Omicron Surge Has Adventist Hospitals Breaking Records: ‘This Wave Is Unlike Previous Waves’
- Unvaccinated people have been found to be 23 times more likely to become infected with Omicron, and 25 times more likely to require hospitalization than those who are fully vaccinated.
- Without a booster, the chance of becoming infected with Omicron is 70 percent. With the booster, the chance of contracting Omicron drops to 25 percent.
- More children than adults have been hospitalized for Covid in the past four weeks in the U.S.
07 January 2022 | Amita Health Adventist Medical Center Hinsdale and Amita Health Adventist Medical Center La Grange, both in Illinois, United States, broke their records for number of coronavirus patients this week, reported news site the Patch.
Across the country, Adventist Health Simi Valley in California was filled to 100 percent capacity in intensive care unit beds in the week ending Dec. 30, 2021, according to the U.S. Health and Human Services Department.
Child hospitalizations for Covid have grown at nearly twice the rate of adults in the past 4 weeks in the US, an NBC News data analysis revealed.
Australia, Britain, France, Greece, Portugal and other countries are shattering records for daily reported coronavirus cases, NBC News also reported.
“Omicron is moving so quickly,” said Tedros Adhanom Ghebreyesus, the director-general of the World Health Organization, at a news conference on Dec. 29, 2021. “[Covid] will continue to evolve and threaten our health system if we don’t improve the collective response.”
Alice Issai, president of Adventist Health Glendale in California, US, said the Omicron variant spreads anywhere from two to four times faster than Delta did, and the daily rate of rising cases has the potential to cause significant illness and shortages in the workforce, reported the Burbank Leader newspaper.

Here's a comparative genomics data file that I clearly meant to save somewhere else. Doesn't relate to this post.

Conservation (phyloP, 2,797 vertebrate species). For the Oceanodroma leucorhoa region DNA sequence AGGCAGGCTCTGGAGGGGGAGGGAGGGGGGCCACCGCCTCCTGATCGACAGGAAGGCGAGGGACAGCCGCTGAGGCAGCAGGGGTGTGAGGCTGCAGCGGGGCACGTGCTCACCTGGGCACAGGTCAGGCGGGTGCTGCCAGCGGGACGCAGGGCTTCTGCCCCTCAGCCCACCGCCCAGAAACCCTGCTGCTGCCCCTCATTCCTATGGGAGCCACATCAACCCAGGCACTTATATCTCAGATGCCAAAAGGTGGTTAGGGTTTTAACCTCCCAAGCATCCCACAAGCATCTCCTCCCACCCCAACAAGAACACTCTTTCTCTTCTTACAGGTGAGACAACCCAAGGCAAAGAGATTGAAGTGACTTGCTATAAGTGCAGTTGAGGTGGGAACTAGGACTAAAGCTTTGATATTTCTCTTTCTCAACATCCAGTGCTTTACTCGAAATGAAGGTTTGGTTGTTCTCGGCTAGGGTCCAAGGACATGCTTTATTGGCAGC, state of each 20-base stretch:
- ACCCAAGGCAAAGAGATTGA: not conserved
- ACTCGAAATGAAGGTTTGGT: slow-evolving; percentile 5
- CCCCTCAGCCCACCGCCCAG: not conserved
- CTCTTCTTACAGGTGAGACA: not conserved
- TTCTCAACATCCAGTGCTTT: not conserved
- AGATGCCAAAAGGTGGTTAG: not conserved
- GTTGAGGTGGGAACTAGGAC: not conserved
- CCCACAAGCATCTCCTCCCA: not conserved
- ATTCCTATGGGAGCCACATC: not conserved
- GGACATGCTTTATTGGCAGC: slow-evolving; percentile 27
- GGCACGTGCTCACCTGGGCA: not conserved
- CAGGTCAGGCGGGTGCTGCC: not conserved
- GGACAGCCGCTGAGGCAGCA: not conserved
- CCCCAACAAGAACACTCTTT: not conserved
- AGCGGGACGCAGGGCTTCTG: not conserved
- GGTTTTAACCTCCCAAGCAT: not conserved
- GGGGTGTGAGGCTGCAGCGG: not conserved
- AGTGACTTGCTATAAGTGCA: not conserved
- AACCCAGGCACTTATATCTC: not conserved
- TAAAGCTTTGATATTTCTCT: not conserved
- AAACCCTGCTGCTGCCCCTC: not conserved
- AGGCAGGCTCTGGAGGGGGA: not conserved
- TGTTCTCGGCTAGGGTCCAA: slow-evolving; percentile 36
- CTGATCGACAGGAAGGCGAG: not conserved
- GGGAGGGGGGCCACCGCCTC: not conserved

“This wave is unlike previous waves,” said Issai. Unvaccinated people have been found to be 23 times more likely to become infected with Omicron, and 25 times more likely to require hospitalization than those who are fully vaccinated, she said.
However, ABC 7 News reported that a workplace holiday party with about 50 people in Davis, Calif., led to an outbreak of at least 16 cases, at least 10 of whom were identified as having Omicron, government officials said. All 16 were fully vaccinated, and eight had received their booster.
Still, Issai urged people to get their vaccinations and booster shots. Without a booster, the chance of becoming infected with Omicron is 70 percent. With the booster, the chance of contracting Omicron drops to 25 percent, Issai said.
“We’ve worked hard, along with the city and other healthcare providers, to provide vaccinations to anyone who wants them,” said Issai. “The fact is more people need to want them.”
(Photo: Alice Issai, far left, president of Adventist Health Glendale, gives a Covid-appropriate greeting to a visiting student on Nov. 4, 2020. Issai recently urged people to get their vaccinations and booster shots in light of the surge in Omicron coronavirus cases. Photo via Adventist Health Glendale Facebook page.)